At this very moment my parents, who also happen to be great-grandparents, are likely bickering over whose turn it is to use the iPad. What a glorious time to be alive.
My dad was born in France the year the stock market crashed. He vividly remembers the Nazi occupation and fearing for his life in bomb shelters. My mother was born a modest clip of time after my father, but still during the Great Depression. She survived a large, colorful Irish/Scottish family and some tough nuns at her Brooklyn grade school. All the things that have occurred since — including the tumultuous Sixties, negotiating daily life in New York, raising a family, traveling, stuffed crust pizza — puts them solidly in a category of world-wise.
And yet, my folks were feeling left out of an important loop: Their lives needed a big dose of wifi. Sure, they’ve had cable-tethered computers for the last 15 years. Their machines have been clunky and sluggish, but together they managed to navigate through emails, search engines and the occasional Skype sessions. But aside from some scattered ATM wizardry, touch screens and the wireless world had been out of the picture for these two.
My mom began to utter, “I’d like to learn how to text. I want to take pictures so I can share them instantly, like everybody else does…” Her curiosity about technology has always been ceaseless. I love that. She’s the “early adapter” within her sweet coupledom. My dad is often the reluctant one, at first. But once a gadget du jour crosses his front door, he forgets to grumble and is all over it as well.
Enter the iPad. Last week my mom celebrated a milestone birthday, and voila, this wireless device landed on her lap.
As timing would have it, my youngest son was able to fly in for the family party. (Or what he dubbed “Grandma’s Rager.”) This meant my mom had an ever-so-patient millennial at the ready to show her how to surf the wifi wave. They had hours of setting up and practice. Then the kid gave my dad a crash course. There’s something adorable about watching two distinct generations bonding and hunkering over the glow of magic pixels.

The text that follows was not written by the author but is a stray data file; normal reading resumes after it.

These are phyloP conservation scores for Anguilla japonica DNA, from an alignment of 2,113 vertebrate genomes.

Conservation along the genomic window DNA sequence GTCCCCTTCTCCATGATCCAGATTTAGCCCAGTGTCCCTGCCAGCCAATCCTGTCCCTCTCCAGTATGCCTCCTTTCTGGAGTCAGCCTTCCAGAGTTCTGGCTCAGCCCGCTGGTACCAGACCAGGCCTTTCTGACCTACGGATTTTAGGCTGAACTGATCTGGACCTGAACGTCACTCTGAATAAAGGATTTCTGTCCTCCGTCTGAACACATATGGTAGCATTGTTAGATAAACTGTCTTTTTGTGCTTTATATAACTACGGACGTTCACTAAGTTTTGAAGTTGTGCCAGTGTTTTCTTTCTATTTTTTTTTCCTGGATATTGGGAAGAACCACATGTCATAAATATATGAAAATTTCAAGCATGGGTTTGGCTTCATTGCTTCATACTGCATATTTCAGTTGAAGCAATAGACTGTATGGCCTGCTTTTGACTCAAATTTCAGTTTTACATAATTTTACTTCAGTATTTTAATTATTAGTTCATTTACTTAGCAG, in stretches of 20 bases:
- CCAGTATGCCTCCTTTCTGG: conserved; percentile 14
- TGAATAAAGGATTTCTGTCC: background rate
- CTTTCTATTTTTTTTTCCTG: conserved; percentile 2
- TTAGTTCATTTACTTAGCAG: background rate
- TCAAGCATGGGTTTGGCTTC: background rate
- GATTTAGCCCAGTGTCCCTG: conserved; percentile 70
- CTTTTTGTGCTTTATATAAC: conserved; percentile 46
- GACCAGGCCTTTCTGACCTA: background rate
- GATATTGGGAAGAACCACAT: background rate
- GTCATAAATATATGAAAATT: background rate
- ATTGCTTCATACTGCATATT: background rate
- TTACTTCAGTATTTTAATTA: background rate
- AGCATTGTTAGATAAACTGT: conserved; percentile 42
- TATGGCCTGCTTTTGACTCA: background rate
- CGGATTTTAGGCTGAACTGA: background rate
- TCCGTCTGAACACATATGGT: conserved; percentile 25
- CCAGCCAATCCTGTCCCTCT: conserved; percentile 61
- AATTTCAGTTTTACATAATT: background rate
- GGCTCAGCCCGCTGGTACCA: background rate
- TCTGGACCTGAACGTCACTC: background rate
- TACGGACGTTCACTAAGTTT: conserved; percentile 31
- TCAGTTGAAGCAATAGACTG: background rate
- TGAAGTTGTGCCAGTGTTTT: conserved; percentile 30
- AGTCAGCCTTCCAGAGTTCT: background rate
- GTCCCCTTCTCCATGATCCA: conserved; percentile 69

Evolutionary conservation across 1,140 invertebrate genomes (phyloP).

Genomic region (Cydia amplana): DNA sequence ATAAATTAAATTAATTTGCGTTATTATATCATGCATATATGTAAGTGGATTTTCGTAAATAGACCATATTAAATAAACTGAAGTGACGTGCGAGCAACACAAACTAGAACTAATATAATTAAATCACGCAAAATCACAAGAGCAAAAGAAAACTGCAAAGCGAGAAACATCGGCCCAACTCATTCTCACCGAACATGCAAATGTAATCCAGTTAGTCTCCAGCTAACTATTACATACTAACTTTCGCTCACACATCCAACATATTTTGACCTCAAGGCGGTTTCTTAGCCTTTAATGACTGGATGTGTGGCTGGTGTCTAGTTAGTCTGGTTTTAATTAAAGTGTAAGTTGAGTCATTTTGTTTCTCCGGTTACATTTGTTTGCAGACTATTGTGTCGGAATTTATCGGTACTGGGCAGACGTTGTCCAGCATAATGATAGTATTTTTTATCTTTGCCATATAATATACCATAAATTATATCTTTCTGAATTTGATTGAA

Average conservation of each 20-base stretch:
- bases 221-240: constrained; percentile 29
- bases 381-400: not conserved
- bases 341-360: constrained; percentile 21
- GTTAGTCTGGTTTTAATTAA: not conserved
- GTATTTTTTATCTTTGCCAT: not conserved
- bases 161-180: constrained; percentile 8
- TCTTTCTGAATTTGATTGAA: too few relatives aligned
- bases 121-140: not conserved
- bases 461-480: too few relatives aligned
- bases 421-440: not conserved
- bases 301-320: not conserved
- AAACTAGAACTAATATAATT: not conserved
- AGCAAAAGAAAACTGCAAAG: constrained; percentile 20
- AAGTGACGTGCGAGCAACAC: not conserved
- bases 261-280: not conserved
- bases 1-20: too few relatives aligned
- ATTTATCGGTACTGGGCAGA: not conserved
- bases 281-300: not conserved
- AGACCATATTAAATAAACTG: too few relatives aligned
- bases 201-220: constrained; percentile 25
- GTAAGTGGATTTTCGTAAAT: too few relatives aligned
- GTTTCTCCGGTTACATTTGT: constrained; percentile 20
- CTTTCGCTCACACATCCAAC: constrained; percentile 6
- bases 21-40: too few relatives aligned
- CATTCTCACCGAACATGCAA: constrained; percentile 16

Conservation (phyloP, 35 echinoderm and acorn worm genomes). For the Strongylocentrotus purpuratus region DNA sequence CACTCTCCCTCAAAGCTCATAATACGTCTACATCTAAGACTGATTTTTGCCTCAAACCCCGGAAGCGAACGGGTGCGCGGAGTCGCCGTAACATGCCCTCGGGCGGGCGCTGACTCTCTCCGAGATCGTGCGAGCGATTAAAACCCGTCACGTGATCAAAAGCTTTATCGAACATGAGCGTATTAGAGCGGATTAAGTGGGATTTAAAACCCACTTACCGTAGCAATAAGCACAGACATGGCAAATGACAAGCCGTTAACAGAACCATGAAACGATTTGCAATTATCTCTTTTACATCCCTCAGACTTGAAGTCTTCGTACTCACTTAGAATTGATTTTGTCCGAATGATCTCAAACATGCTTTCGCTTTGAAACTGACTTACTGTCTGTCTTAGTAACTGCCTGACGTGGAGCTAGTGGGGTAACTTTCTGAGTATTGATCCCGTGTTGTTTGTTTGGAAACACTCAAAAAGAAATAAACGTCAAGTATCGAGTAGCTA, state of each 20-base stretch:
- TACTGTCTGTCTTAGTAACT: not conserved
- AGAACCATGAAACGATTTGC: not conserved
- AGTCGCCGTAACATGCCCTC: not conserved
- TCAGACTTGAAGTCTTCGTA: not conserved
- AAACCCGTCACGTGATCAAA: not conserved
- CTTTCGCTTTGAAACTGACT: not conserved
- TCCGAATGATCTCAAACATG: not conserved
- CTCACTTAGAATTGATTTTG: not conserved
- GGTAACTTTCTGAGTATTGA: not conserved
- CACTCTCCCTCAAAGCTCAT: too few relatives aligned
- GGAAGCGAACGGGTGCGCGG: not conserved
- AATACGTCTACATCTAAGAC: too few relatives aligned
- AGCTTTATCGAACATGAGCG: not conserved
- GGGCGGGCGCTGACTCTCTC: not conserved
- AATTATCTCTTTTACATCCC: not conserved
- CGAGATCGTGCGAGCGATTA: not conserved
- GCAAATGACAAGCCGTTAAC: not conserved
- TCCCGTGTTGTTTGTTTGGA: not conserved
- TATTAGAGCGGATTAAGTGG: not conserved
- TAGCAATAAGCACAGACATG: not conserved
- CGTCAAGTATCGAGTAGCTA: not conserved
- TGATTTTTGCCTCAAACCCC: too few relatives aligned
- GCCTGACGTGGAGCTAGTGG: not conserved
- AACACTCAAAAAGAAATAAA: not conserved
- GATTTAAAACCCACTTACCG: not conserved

I think it’s important that if the senior citizens in our lives show an interest in the latest forms of technology and communication, we should pounce to show them how today’s gizmos work. Grandmothers, grandfathers, aunts, uncles and friends with yellowed AARP cards can get so much joy out of being in the techno loop.
My youngest and I were tickled at how my folks belly-laughed when we took them in the funhouse mirror of the “photo booth” feature. And while I was still at their house, I practiced Facetime with my mom. I went to another room to call her tablet, Jetsons style. She answered with a grin and a “Wuddup?”
In a matter of days, my parents were saying words like “apps” and “earbuds.” They still have lots to learn — lots — but they’re thrilled and determined. Every time they hear a “ding” coming from their gadget, they know a family member is checking in to share something with them.
As I was writing this, I took a break to text my mother. I had sent her a message that said, “Look at the clouds I saw on my walk…” Then, I followed it up with my latest cell picture. Or so I thought. She called me by landline to inform me the clouds weren’t there. Sure enough, the image was stuck in a “sending” mode on my end. My wifi was anemic, and this grandmother, excuse me, this great-grandmother, had picked up on it.
The last few years, I’ve been noticing many other seniors connecting to the world via today’s technology. I see them tapping away at airports, grocery stores, parties, everywhere. It’s sweet to know my parents, too, are putting their fingers on the pulse of now.
Denise Snodell writes alternate weeks. Reach her at firstname.lastname@example.org. On Twitter: @DeniseSnodell